We acknowledge that we live and work on unceded Indigenous territories and we thank the Musqueam, Squamish and Tsleil-Waututh Nations for their hospitality.
“Gitlax m’oon, people of the saltwater” are more commonly known as the Gitxaa
la; their principal village, Lach Klan is located on what is now called Dolphin Island, a little to the south of Prince Rupert. The Gitxaa la are part of the Tsimshianic language family, but in People of the Saltwater, Charles Menzies stresses their distinctiveness: “Gitxaa la people … have always understood ourselves to be a unique people” (14). As this comment suggests, the book is, in part, an account of a personal journey. Indeed, elsewhere Menzies describes his approach as “autoethnography,” stating that he “tells the story of the Gitxaa la from a perspective situated within the Gitxaa la world” (25).
The book includes a variety of descriptive accounts and recollections of life on the land and waters (with echoes of Hugh Brody’s Maps and Dreams), together with more abstract discussions of the underlying principles of the Gitxaa
la world – what it means to be Gitxaa la. The first four chapters address Names, Governance (Smgigyet), Territory (Laxyuup), and History (Adaawk) and the linkages between these components. Menzies is concerned here with emphasizing the continuity in the Gitxaa la world – both the time depth of occupancy (millennia) and the continuing relevance of “traditional” structures, procedures, and values, as well as the linkage between names and territory. Hence persistence is resistance – especially in a colonial context. History is important, but it is only treated episodically – the arrival of the K’amksiwah (white people), the imposition of reserves – and Menzies chastises some writers for their treatment of these topics, although not always accurately. There is a looseness in the treatment of historical documents, at least from an academic perspective. Both here and in the second part of the book, Menzies stresses the involvement of the community in gathering information about resources – frequently for disputes with government.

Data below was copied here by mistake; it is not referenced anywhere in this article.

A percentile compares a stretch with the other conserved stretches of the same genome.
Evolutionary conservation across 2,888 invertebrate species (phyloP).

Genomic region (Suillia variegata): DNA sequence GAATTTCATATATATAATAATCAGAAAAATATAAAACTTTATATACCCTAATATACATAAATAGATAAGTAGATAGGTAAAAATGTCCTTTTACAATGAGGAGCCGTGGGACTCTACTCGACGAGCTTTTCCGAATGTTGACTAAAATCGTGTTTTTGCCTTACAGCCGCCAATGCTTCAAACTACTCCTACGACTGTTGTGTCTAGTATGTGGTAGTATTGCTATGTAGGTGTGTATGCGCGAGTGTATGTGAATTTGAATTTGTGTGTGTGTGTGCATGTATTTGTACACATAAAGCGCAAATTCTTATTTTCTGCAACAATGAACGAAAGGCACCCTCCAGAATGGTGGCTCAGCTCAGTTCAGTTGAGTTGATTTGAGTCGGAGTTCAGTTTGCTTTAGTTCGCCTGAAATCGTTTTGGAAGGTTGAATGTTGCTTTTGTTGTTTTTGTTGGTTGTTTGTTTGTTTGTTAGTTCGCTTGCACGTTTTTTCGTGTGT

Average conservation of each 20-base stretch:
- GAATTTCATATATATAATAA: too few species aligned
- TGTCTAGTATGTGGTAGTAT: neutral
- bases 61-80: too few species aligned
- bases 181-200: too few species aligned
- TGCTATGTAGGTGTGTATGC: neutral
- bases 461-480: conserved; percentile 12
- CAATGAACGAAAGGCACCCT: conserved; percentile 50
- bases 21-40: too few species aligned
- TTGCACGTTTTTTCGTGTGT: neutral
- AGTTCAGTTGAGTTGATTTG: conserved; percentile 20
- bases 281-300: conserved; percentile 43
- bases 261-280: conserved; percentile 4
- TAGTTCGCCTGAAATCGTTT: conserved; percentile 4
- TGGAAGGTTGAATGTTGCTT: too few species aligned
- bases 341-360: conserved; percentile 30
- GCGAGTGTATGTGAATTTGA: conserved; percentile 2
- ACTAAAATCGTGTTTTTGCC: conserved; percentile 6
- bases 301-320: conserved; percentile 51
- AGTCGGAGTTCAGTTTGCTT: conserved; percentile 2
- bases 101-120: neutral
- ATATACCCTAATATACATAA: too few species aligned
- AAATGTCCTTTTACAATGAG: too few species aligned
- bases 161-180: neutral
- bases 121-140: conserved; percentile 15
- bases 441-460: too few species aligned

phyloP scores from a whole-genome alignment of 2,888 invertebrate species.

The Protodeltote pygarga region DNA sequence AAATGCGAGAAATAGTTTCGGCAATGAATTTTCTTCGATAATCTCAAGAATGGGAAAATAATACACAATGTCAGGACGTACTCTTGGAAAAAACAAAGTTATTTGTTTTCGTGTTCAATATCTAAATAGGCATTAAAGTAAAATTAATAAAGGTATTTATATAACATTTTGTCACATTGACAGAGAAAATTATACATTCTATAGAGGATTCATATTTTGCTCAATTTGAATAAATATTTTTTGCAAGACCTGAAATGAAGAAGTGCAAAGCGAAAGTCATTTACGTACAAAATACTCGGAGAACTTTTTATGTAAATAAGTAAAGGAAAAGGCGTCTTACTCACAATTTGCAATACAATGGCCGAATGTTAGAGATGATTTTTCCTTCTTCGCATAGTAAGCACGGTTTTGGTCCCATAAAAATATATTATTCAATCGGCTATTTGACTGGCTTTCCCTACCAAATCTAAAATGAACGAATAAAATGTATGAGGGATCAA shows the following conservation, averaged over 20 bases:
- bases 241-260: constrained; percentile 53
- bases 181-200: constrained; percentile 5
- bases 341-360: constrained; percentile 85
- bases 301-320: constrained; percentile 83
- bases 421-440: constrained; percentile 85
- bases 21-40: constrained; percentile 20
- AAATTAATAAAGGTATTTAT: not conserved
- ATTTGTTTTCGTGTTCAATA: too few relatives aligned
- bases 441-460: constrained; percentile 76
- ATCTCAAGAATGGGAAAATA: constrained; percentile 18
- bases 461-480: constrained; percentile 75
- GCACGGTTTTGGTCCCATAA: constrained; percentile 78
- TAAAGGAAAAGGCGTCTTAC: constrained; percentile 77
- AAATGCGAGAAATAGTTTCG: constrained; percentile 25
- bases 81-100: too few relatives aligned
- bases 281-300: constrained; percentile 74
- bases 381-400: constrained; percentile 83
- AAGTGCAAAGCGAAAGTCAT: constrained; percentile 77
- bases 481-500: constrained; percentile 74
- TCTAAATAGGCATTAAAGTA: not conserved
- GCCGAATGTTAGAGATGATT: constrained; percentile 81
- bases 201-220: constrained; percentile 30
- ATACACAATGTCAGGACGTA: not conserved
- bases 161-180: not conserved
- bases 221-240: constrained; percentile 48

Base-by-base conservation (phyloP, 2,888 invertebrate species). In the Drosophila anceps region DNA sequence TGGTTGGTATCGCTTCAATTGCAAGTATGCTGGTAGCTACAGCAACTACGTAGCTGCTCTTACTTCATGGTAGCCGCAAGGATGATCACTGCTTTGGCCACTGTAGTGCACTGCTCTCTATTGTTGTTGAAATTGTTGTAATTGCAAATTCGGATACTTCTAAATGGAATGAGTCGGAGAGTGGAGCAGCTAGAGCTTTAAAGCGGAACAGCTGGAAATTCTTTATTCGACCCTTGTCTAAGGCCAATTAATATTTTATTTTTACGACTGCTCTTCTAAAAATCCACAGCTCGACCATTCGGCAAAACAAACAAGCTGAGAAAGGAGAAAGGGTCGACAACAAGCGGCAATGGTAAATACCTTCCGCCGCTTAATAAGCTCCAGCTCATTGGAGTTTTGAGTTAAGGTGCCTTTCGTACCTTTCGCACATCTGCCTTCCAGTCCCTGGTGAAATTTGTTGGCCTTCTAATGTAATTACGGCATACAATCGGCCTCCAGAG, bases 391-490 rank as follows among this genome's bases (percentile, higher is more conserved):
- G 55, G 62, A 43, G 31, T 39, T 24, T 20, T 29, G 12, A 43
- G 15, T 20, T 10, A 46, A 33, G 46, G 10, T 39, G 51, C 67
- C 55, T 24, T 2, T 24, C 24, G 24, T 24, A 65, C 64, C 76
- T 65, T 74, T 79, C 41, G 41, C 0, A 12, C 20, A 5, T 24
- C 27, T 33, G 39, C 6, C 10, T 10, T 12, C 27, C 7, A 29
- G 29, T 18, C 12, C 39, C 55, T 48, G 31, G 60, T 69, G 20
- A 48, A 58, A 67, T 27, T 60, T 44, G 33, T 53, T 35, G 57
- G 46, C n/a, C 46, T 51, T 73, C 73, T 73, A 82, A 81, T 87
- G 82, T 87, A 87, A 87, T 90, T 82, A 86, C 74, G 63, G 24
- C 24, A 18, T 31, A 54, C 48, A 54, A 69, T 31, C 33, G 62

The latter half of the book concentrates on the changing relationships of the Gitxaa
la to various fisheries – salmon, herring, and abalone. In this section Menzies emphasizes the need for sustainability and the need for local/indigenous involvement in the management of these resources. At the same time, he makes the point that First Nations shape and have shaped their environments: Laxyuup (Gitxaa la territory and waters) are not a pristine wilderness. There are similarities here to the growing recognition of the role of “cultivation” or management of various plant resources and the ingenuity and labour in producing clam gardens.
This is a relatively slim volume and there are issues that would have been interesting to see addressed – the impact of Christianity, education, the disappearance of the sea otter – but this would have required a different book. The current version, however, could have been better served cartographically; Susan Marsden’s exemplary 2011 map of Gitxaa
la territories, for example, would have been a valuable addition.
Menzies recognizes the importance of William Beynon (the “unsung hero” of Tsimshianic research), both to his own work and to the study of Tsimshianic peoples generally. There are also elements of similarity between Beynon and Menzies as ethnographers, each with a foot in two worlds. However, the latter has been shaped by, and participated in, a different environment: the revival of First Nations in Canada and the ongoing struggles for sovereignty, title, and reconciliation. This is a journey that has a long way to go, as the response to Canada 150 demonstrates. People of the Saltwater represents a contribution to that journey.
People of the Saltwater: An Ethnography of the Gitlax m’oon.
University of Nebraska Press: Lincoln and London, 2016. 198 pp. $45.00 cloth.